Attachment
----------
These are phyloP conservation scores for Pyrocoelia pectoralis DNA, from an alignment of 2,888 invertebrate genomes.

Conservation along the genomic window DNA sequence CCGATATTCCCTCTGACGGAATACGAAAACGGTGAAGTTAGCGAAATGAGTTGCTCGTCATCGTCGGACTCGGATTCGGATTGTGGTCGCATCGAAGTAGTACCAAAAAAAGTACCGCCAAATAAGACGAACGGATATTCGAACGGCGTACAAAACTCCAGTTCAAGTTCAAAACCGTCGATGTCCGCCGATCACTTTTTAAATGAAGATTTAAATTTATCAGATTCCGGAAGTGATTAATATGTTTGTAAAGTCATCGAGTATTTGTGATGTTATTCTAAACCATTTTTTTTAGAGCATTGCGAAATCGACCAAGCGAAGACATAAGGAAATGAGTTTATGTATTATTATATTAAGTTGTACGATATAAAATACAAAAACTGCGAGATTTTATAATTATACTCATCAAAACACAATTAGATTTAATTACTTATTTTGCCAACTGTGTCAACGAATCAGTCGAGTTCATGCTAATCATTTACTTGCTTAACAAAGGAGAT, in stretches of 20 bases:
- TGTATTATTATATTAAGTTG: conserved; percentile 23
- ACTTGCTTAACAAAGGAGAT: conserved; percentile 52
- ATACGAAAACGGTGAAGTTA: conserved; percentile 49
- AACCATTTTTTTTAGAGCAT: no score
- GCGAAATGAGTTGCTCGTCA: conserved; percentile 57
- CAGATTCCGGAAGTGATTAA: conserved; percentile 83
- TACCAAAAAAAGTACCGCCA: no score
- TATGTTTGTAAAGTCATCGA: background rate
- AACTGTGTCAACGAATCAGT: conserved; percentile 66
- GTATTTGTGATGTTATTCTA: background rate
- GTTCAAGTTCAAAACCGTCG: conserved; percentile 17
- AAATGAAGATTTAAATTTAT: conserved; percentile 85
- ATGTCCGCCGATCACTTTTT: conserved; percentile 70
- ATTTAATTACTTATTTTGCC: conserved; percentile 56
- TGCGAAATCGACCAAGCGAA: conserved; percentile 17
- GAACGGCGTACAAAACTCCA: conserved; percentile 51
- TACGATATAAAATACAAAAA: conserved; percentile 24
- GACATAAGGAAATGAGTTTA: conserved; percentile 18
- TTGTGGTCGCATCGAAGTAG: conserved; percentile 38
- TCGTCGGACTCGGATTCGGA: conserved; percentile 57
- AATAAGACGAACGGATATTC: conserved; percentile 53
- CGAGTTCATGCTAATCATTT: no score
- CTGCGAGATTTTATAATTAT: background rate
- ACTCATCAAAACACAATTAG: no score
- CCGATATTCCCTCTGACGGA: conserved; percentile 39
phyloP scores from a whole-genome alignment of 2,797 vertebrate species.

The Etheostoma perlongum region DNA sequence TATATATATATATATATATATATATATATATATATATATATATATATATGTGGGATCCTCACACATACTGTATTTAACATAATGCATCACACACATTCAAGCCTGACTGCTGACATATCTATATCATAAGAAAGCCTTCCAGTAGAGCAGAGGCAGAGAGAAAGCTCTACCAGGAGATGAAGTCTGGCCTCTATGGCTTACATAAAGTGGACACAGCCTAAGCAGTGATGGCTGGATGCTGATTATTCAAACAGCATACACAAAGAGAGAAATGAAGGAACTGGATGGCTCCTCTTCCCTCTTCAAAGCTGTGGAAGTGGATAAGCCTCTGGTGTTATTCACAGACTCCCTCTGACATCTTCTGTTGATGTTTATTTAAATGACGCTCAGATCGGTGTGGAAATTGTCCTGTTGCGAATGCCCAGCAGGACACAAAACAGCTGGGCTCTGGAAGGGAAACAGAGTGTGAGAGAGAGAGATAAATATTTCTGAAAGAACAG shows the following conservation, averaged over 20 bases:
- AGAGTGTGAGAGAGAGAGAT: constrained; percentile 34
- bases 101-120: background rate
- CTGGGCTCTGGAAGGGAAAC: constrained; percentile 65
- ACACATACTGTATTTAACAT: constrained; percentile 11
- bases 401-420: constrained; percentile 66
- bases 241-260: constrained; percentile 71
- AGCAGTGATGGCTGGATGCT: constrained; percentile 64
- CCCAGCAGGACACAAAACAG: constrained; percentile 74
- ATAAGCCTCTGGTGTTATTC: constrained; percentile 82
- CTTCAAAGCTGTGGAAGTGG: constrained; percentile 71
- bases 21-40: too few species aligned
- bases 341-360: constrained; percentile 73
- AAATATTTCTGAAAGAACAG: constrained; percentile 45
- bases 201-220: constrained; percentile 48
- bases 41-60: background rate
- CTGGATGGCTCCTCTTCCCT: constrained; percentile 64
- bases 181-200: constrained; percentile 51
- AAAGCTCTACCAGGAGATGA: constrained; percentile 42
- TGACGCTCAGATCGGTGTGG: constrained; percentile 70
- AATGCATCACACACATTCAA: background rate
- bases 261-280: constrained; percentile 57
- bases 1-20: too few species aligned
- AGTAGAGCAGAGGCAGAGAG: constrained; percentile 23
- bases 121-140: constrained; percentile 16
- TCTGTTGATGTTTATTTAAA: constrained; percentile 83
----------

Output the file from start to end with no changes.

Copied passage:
These are phyloP conservation scores for Pyrocoelia pectoralis DNA, from an alignment of 2,888 invertebrate genomes.

Conservation along the genomic window DNA sequence CCGATATTCCCTCTGACGGAATACGAAAACGGTGAAGTTAGCGAAATGAGTTGCTCGTCATCGTCGGACTCGGATTCGGATTGTGGTCGCATCGAAGTAGTACCAAAAAAAGTACCGCCAAATAAGACGAACGGATATTCGAACGGCGTACAAAACTCCAGTTCAAGTTCAAAACCGTCGATGTCCGCCGATCACTTTTTAAATGAAGATTTAAATTTATCAGATTCCGGAAGTGATTAATATGTTTGTAAAGTCATCGAGTATTTGTGATGTTATTCTAAACCATTTTTTTTAGAGCATTGCGAAATCGACCAAGCGAAGACATAAGGAAATGAGTTTATGTATTATTATATTAAGTTGTACGATATAAAATACAAAAACTGCGAGATTTTATAATTATACTCATCAAAACACAATTAGATTTAATTACTTATTTTGCCAACTGTGTCAACGAATCAGTCGAGTTCATGCTAATCATTTACTTGCTTAACAAAGGAGAT, in stretches of 20 bases:
- TGTATTATTATATTAAGTTG: conserved; percentile 23
- ACTTGCTTAACAAAGGAGAT: conserved; percentile 52
- ATACGAAAACGGTGAAGTTA: conserved; percentile 49
- AACCATTTTTTTTAGAGCAT: no score
- GCGAAATGAGTTGCTCGTCA: conserved; percentile 57
- CAGATTCCGGAAGTGATTAA: conserved; percentile 83
- TACCAAAAAAAGTACCGCCA: no score
- TATGTTTGTAAAGTCATCGA: background rate
- AACTGTGTCAACGAATCAGT: conserved; percentile 66
- GTATTTGTGATGTTATTCTA: background rate
- GTTCAAGTTCAAAACCGTCG: conserved; percentile 17
- AAATGAAGATTTAAATTTAT: conserved; percentile 85
- ATGTCCGCCGATCACTTTTT: conserved; percentile 70
- ATTTAATTACTTATTTTGCC: conserved; percentile 56
- TGCGAAATCGACCAAGCGAA: conserved; percentile 17
- GAACGGCGTACAAAACTCCA: conserved; percentile 51
- TACGATATAAAATACAAAAA: conserved; percentile 24
- GACATAAGGAAATGAGTTTA: conserved; percentile 18
- TTGTGGTCGCATCGAAGTAG: conserved; percentile 38
- TCGTCGGACTCGGATTCGGA: conserved; percentile 57
- AATAAGACGAACGGATATTC: conserved; percentile 53
- CGAGTTCATGCTAATCATTT: no score
- CTGCGAGATTTTATAATTAT: background rate
- ACTCATCAAAACACAATTAG: no score
- CCGATATTCCCTCTGACGGA: conserved; percentile 39
phyloP scores from a whole-genome alignment of 2,797 vertebrate species.

The Etheostoma perlongum region DNA sequence TATATATATATATATATATATATATATATATATATATATATATATATATGTGGGATCCTCACACATACTGTATTTAACATAATGCATCACACACATTCAAGCCTGACTGCTGACATATCTATATCATAAGAAAGCCTTCCAGTAGAGCAGAGGCAGAGAGAAAGCTCTACCAGGAGATGAAGTCTGGCCTCTATGGCTTACATAAAGTGGACACAGCCTAAGCAGTGATGGCTGGATGCTGATTATTCAAACAGCATACACAAAGAGAGAAATGAAGGAACTGGATGGCTCCTCTTCCCTCTTCAAAGCTGTGGAAGTGGATAAGCCTCTGGTGTTATTCACAGACTCCCTCTGACATCTTCTGTTGATGTTTATTTAAATGACGCTCAGATCGGTGTGGAAATTGTCCTGTTGCGAATGCCCAGCAGGACACAAAACAGCTGGGCTCTGGAAGGGAAACAGAGTGTGAGAGAGAGAGATAAATATTTCTGAAAGAACAG shows the following conservation, averaged over 20 bases:
- AGAGTGTGAGAGAGAGAGAT: constrained; percentile 34
- bases 101-120: background rate
- CTGGGCTCTGGAAGGGAAAC: constrained; percentile 65
- ACACATACTGTATTTAACAT: constrained; percentile 11
- bases 401-420: constrained; percentile 66
- bases 241-260: constrained; percentile 71
- AGCAGTGATGGCTGGATGCT: constrained; percentile 64
- CCCAGCAGGACACAAAACAG: constrained; percentile 74
- ATAAGCCTCTGGTGTTATTC: constrained; percentile 82
- CTTCAAAGCTGTGGAAGTGG: constrained; percentile 71
- bases 21-40: too few species aligned
- bases 341-360: constrained; percentile 73
- AAATATTTCTGAAAGAACAG: constrained; percentile 45
- bases 201-220: constrained; percentile 48
- bases 41-60: background rate
- CTGGATGGCTCCTCTTCCCT: constrained; percentile 64
- bases 181-200: constrained; percentile 51
- AAAGCTCTACCAGGAGATGA: constrained; percentile 42
- TGACGCTCAGATCGGTGTGG: constrained; percentile 70
- AATGCATCACACACATTCAA: background rate
- bases 261-280: constrained; percentile 57
- bases 1-20: too few species aligned
- AGTAGAGCAGAGGCAGAGAG: constrained; percentile 23
- bases 121-140: constrained; percentile 16
- TCTGTTGATGTTTATTTAAA: constrained; percentile 83